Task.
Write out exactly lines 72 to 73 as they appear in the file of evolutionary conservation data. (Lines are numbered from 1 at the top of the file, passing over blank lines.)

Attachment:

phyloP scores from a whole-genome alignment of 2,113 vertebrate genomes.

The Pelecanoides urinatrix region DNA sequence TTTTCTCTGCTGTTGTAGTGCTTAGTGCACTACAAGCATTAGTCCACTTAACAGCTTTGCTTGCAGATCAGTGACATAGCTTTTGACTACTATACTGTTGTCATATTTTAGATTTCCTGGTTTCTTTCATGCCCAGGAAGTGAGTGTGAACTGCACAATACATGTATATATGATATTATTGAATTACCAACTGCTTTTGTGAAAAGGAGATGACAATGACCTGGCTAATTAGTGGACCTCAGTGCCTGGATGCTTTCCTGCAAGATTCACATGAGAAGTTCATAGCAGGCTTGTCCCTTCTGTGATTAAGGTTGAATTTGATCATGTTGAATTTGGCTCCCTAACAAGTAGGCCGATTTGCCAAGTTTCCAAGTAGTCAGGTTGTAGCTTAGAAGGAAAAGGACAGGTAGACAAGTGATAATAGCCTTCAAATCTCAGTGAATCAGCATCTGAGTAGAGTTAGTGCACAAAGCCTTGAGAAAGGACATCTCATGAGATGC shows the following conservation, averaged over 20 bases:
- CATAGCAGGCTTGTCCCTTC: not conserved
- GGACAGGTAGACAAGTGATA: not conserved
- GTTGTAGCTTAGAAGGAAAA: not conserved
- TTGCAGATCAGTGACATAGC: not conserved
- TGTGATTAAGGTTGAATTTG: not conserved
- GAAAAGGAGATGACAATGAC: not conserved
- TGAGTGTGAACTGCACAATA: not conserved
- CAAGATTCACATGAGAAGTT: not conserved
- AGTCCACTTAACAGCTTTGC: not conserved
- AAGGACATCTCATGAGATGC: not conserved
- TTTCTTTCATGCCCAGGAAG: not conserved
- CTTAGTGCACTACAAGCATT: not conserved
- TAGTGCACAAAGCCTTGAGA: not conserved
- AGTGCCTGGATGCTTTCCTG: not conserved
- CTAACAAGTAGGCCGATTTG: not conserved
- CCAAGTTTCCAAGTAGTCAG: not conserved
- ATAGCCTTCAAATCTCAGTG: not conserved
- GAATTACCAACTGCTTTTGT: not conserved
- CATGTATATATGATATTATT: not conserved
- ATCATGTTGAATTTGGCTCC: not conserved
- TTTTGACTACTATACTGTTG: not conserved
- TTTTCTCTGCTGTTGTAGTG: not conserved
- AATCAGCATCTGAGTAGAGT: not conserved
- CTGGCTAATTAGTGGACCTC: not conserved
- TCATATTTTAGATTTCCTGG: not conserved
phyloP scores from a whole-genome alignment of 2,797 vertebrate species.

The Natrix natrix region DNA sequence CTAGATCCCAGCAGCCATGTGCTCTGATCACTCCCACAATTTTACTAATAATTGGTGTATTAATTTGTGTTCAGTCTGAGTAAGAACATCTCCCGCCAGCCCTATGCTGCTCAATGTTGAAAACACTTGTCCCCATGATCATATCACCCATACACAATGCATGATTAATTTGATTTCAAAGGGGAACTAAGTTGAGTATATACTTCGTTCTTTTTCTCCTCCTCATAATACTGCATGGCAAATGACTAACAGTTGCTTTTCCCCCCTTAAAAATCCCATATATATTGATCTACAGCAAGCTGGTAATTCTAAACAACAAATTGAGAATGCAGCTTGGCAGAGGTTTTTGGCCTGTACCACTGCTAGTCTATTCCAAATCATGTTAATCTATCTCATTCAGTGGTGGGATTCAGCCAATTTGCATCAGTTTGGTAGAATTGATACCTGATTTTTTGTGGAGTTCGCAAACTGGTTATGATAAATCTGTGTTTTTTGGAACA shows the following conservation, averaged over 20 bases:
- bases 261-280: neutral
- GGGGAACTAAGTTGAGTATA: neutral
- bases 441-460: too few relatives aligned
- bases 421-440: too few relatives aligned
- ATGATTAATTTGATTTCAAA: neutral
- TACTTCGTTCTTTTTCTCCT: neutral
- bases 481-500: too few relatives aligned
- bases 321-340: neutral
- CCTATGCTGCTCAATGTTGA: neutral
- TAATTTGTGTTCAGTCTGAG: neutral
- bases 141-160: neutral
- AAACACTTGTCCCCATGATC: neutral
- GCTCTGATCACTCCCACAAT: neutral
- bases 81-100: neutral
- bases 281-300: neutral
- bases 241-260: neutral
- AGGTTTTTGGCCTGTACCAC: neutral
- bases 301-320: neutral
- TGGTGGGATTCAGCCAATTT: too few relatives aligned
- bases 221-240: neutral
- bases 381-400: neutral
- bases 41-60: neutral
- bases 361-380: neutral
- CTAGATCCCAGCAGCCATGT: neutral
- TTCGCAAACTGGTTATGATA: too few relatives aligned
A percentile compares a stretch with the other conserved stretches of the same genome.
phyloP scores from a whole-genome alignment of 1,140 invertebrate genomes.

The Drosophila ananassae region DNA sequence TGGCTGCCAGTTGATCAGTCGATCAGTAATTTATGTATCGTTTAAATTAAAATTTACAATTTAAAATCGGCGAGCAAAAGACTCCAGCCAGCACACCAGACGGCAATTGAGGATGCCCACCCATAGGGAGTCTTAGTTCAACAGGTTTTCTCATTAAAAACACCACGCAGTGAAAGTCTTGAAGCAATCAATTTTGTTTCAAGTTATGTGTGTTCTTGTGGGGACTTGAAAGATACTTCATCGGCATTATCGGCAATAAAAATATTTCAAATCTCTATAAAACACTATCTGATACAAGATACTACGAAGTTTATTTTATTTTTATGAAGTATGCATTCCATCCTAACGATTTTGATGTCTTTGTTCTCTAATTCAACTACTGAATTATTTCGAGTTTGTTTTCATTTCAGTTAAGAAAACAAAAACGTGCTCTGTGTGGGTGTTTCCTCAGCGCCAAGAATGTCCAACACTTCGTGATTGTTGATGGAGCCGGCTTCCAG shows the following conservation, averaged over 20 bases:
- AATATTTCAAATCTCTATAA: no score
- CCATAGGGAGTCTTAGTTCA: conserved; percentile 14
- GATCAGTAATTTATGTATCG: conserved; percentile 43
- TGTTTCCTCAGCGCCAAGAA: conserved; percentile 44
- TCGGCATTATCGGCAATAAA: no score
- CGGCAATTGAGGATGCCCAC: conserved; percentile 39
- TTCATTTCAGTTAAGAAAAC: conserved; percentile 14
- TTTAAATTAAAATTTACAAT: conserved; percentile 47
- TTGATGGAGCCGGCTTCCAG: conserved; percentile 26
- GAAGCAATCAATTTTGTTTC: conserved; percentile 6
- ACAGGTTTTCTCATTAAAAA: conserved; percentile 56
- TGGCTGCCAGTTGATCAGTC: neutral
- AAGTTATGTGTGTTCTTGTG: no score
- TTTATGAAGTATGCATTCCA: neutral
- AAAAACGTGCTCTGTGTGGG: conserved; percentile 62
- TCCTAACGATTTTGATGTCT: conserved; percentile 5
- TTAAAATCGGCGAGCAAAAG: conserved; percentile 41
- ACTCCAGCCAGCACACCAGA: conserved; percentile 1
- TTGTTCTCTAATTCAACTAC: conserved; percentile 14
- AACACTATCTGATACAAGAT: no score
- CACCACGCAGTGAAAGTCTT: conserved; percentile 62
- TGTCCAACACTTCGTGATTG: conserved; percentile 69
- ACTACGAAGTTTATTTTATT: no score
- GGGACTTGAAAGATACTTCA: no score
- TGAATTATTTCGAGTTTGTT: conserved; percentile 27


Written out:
- AAAAACGTGCTCTGTGTGGG: conserved; percentile 62
- TCCTAACGATTTTGATGTCT: conserved; percentile 5